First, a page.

The A-League’s labour market is as volatile as ever for professional footballers with a record 68% of players coming off contract at the conclusion of the current season, the latest PFA Post reveals. 

Over two thirds of the 277 contracted A-League players will be out of contract come June 30 this year, representing an equivalent of nearly eight players out of every starting XI being in the final year (or only year) of their current contract. 

The PFA’s research confirms the trend of high levels of player ‘churn’ remains a systematic result of the current regulations within the A-League, including the salary cap, with the findings revealing: 

  • 181 of 277 contracted players will be out of contract at the conclusion of the 2020/21 season, which represents 67.87% of the workforce 
  • Only 3% of A-League players (10 players) are contracted beyond the 2021/2022 season 
  • 60% of players under 18 and 72% of players aged between 19 and 23 are off contract at the end of the current season, harming A-League clubs’ ability to adequately develop and create value in their young talent 

The PFA Post adds to a wealth of evidence the PFA has developed over several years that demonstrates how all of the League’s stakeholders would benefit from more stable rosters and how players, clubs and fans have suffered the harmful impacts of high amounts of player churn, including; 

  • Clubs are unable to build value in their playing squads due to a propensity to contract players short-term; 
  • Sporting success is undermined both domestically and in Asia due to extreme player churn (as outlined in Issue 2 of The PFA Post); 
  • Fan disengagement due to an inability to build lasting connections with a club’s players; and  
  • The game’s scarce resources being diverted to constant negotiations, salary cap management and relocation payments despite no net increase in playing quality.  

In order to adequately address the current symptoms of a failing labour market model, the PFA will continue to advocate for reform to build a model that is fit for purpose and allows for the sport to build value in its players, clubs and leagues.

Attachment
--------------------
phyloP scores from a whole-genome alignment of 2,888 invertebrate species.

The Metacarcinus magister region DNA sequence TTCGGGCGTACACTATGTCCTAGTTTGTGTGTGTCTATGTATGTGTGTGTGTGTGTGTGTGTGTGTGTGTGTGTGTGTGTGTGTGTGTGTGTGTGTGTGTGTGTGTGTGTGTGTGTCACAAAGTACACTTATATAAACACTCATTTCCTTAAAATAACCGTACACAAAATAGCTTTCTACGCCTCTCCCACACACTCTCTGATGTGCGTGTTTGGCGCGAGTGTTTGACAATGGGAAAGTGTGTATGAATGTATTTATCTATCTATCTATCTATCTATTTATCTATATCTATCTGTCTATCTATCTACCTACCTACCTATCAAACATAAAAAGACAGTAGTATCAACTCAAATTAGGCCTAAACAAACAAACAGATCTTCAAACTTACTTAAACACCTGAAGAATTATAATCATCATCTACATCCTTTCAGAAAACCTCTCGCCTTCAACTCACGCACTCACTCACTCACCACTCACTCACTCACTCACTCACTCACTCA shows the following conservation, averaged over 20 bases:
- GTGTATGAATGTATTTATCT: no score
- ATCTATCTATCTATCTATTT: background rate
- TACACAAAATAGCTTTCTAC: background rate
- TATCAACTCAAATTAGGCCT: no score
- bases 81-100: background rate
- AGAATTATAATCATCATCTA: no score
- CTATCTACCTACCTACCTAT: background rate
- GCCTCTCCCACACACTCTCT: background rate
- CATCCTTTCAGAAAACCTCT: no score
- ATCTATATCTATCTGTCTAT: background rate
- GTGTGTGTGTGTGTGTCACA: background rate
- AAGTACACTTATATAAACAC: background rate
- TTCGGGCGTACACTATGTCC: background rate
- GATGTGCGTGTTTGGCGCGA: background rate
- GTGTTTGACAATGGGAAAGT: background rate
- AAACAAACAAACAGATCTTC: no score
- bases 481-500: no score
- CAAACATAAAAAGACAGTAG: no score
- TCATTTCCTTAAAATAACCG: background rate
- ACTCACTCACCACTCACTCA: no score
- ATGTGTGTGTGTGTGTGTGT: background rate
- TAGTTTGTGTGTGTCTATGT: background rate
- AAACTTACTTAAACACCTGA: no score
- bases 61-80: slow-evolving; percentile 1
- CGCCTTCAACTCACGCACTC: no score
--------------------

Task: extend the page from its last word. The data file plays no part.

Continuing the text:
🔄 Player Churn: 2014-2021 

Following examination of all 12 clubs’ playing rosters, the current number of players coming off contract is the highest recorded in the A-League since PFA research on contracting commenced in 2014. Over the past seven seasons, more than half of the A-League’s players are coming off contract at the start of each season, with the 2020/21 season the highest on record at 67.87%.

While 188 players are coming off contract, 28.5% of players have either one year beyond this season (79 players) and 3% (10 players) have a contract until 2023. No player in the A-League has a contract beyond that period. 

🔄 Player Churn: Age Groups  

While long-term contracting not only provides players with job security and clarity over their careers, clubs can also benefit from long-term contracting practices. The longer players remain at one club, the more opportunity they have to develop as a player and the more chance a club has to cultivate that players’ talent. 

Unfortunately, the majority of players most likely to deliver dividends for clubs through the international transfer system are coming out of contract. For example, 60% of players under the age of 18 and 72% of players aged between 19 and 23 are off contract at the end of the current season.  

Within these two cohorts (players aged <18 to 23), several players will enter the ‘shop window’ if the Tokyo Olympics proceed in 2021, where Australia’s finest youth talent will showcase their skill on a global stage. Due to the current contracting practices, those players attracted overseas are likely to leave Australian shores for free, with 78% of Joeys, 54.8% of Young Socceroos and 55.2% Olyroos based at A-League clubs coming off contract. 

🔄 Player Churn: By Club 

Across the 12 current A-League clubs, player churn remains a significant issue for football departments to build stable squads to deliver success, with even the lowest percentage of off-contract players at a club close to half (47.83%) a 23-player squad.


Eight of the A-League’s 12 clubs have 70% or higher of their players coming off contract, with the highest being 21 players of a squad of 25 (84%). When deeper analysis is conducted on squad composition – and considers foreign players are more transient than Australian players – two clubs have 85% and 90% of their Australian players coming off contract.  

🌍 Rest of the World 

As demonstrated in Issue 2 of the PFA Post, squad churn directly affects each teams’ ability to build a squad that not only delivers success across the season, but also fails to build a meaningful connection with fans  and build value that can be realised  in the international transfer market.